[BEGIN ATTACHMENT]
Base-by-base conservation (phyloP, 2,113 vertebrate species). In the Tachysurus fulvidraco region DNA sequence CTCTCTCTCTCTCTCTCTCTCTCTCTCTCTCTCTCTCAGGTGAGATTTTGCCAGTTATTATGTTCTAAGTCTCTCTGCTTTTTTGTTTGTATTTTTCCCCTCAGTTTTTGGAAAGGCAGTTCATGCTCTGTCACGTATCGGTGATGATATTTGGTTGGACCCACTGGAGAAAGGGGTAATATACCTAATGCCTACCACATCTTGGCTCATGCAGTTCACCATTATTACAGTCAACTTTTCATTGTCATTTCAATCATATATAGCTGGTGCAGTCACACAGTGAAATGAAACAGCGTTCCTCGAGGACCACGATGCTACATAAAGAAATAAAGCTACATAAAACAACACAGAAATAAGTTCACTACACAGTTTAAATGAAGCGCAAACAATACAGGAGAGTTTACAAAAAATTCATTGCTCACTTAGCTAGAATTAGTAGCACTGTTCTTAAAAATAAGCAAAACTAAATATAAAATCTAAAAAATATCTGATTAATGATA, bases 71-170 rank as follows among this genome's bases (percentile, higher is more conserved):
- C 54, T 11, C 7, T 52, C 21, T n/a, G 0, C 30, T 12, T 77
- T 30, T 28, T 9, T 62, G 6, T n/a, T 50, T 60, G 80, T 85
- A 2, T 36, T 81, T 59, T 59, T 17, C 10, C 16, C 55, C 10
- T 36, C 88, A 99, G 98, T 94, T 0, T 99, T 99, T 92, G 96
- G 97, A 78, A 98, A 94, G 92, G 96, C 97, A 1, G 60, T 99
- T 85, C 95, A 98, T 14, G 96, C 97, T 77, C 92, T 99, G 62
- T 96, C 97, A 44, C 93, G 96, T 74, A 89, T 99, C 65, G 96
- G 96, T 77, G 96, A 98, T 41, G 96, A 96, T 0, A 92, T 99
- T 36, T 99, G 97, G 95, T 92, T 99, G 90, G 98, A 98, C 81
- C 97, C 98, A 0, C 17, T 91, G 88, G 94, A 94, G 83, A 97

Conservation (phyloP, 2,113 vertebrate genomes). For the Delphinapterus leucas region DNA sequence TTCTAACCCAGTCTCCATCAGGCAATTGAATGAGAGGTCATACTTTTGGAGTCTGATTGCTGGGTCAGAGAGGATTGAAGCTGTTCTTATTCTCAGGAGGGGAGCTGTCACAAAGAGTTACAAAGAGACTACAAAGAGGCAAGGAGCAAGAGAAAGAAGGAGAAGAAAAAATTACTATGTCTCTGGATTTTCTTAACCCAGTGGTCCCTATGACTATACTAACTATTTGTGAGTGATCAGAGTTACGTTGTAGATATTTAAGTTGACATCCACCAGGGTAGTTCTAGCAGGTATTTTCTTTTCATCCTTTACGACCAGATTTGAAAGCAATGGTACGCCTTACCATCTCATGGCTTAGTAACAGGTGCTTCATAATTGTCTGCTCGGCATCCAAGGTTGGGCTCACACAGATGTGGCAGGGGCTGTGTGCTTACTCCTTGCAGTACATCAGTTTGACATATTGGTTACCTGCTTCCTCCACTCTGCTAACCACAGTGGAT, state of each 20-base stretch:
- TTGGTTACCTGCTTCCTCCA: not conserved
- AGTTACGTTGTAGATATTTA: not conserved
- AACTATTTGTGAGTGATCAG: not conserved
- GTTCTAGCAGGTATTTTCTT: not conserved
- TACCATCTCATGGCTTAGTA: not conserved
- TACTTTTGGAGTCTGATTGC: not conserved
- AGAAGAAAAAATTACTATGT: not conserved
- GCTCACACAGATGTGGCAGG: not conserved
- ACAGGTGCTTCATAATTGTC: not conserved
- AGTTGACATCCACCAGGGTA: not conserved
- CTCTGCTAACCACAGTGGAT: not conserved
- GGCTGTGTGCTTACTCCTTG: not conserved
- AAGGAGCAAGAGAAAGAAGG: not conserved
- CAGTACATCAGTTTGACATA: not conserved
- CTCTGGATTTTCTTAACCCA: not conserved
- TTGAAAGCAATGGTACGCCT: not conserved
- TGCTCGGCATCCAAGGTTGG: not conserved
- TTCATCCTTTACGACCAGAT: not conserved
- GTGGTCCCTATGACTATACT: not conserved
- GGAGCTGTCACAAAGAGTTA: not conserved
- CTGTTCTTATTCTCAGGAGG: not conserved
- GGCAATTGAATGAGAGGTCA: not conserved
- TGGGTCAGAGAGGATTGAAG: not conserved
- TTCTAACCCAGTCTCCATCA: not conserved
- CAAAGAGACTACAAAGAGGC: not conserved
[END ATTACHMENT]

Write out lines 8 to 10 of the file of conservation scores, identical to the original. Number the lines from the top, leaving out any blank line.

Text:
- T 96, C 97, A 44, C 93, G 96, T 74, A 89, T 99, C 65, G 96
- G 96, T 77, G 96, A 98, T 41, G 96, A 96, T 0, A 92, T 99
- T 36, T 99, G 97, G 95, T 92, T 99, G 90, G 98, A 98, C 81